Just north of the intersection at Western and Eighth, where Pollo a La Brasa spits Peruvian fire onto its roast chickens, there's a strip mall where live fish swim precariously close to your table. It is a strip mall where a man from Bangladesh makes Japanese ramen, and where a corner storefront has been serving only one dish, seven hours a day, for 17 years. This is what the strip mall life is like in Koreatown.
As we've seen before, ramen and strip malls seem to work well together. The warm, satisfying homeyness of ramen fits the dark, low-slung aesthetics of most strip malls perfectly, and Isa Ramen is no exception. The space is mostly wood-paneled, with a small run of bar seats if things get really crowded. Otherwise, pull up a table in the side room, under the faded Japanese movie posters and large color photos of the food on offer. There are curries and sushi rolls, a few fried appetizers and the namesake Isa ramen, among eight or nine other variations on the dish.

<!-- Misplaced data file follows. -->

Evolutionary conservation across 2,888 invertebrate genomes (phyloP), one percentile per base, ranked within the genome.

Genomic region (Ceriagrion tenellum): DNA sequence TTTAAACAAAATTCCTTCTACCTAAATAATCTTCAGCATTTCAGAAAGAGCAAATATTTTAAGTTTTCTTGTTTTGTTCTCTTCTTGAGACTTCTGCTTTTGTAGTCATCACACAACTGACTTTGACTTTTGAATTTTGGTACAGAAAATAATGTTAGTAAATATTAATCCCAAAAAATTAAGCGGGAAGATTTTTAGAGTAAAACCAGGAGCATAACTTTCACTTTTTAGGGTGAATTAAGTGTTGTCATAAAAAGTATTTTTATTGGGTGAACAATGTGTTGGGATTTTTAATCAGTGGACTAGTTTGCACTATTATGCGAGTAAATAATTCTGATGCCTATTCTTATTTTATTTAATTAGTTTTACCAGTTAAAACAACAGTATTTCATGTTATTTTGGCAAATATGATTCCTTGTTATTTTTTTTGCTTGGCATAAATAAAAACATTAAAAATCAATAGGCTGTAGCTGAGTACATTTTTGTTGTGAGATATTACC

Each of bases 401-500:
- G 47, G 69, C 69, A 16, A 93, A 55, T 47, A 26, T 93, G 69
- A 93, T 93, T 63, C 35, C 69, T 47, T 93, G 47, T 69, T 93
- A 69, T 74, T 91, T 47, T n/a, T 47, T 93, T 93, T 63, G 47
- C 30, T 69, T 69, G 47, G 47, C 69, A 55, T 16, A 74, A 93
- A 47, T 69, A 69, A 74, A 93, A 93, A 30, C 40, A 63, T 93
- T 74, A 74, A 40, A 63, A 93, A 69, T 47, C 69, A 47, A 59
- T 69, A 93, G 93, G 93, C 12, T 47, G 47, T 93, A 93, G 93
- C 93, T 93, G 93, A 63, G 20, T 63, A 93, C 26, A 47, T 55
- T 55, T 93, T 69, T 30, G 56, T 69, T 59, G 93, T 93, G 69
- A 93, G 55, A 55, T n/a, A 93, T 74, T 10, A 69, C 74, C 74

The hearty, brothy noodle bowls here are regionally specific, with a Tokyo pork and bonito ramen, a miso Sapporo version, and fatty Hakata ramen available. The Isa ramen is a personal mix from the owner, Isa Moinuddin, a Bangladeshi transplant who emigrated to Japan at a young age and has sought to re-create the flavors he found there. His personal ramen arrives in a thin chicken broth, which lacks the density of other ramen options around town but won't leave you soggy after lunch. Speaking of which, the lunch specials at Isa Ramen will set you back less than $10, and come with a full portion of ramen, a side salad and sticky California roll. That's a good deal in any culture. Isa Ramen is open daily from 11 a.m. to 11 p.m. and accepts credit cards, with a $1 surcharge for anything below $10.740 S. Western Ave., Ste. 116, Koreatown; 213-382-9020.